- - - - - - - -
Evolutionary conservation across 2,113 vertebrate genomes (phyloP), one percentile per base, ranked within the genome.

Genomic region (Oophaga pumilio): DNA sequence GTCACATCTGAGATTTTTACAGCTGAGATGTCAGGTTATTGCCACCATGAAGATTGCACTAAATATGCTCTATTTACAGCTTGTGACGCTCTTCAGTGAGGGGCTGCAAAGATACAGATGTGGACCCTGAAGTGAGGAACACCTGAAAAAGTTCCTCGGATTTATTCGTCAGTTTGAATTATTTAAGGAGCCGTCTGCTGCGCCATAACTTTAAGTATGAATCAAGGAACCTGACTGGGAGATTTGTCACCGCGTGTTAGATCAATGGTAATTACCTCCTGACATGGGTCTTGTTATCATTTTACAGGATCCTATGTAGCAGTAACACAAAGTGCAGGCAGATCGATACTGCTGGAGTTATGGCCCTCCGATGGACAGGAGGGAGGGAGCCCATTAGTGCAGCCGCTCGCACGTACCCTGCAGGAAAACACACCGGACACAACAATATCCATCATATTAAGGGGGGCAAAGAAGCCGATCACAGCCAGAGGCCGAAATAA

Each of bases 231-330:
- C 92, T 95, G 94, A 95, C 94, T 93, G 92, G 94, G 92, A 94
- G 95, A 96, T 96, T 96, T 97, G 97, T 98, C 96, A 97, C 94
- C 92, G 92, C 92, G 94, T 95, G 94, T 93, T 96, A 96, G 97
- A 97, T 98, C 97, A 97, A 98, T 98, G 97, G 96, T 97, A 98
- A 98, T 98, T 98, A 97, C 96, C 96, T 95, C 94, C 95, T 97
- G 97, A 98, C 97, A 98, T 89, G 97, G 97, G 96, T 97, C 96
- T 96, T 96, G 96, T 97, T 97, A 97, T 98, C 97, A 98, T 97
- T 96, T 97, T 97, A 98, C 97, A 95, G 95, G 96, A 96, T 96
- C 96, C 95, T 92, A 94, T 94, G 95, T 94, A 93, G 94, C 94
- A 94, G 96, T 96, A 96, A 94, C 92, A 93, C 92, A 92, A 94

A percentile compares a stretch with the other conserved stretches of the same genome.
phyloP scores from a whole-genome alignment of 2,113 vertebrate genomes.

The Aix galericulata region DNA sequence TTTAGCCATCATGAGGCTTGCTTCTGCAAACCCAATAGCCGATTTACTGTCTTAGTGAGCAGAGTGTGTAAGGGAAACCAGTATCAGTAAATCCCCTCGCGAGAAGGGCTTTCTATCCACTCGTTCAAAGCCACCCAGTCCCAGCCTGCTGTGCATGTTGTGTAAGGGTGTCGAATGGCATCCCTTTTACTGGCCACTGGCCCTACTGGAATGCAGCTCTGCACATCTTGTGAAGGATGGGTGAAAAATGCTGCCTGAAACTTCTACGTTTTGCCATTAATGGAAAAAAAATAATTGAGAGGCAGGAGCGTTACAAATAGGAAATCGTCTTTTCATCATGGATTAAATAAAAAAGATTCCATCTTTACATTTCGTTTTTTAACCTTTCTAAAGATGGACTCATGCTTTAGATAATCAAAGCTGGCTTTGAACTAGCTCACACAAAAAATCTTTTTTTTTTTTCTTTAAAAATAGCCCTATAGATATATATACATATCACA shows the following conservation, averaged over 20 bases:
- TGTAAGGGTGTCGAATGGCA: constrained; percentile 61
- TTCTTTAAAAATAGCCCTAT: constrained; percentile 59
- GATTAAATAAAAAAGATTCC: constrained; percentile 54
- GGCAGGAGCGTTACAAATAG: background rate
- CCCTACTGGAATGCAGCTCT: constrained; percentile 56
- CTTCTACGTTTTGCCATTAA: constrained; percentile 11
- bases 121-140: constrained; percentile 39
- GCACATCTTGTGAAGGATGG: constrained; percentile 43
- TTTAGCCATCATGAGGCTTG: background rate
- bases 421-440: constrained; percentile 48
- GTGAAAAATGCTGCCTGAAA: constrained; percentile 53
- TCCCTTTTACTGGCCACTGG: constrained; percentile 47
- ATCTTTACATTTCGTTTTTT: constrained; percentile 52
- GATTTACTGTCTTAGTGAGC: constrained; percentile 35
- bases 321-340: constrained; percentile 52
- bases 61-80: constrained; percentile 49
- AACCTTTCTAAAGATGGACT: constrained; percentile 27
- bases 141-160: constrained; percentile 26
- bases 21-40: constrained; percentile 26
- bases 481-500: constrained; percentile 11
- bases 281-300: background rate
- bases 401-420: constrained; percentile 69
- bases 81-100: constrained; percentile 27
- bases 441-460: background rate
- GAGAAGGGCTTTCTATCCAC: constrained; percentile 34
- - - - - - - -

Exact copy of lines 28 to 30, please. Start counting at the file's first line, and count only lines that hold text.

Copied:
- TCCCTTTTACTGGCCACTGG: constrained; percentile 47
- ATCTTTACATTTCGTTTTTT: constrained; percentile 52
- GATTTACTGTCTTAGTGAGC: constrained; percentile 35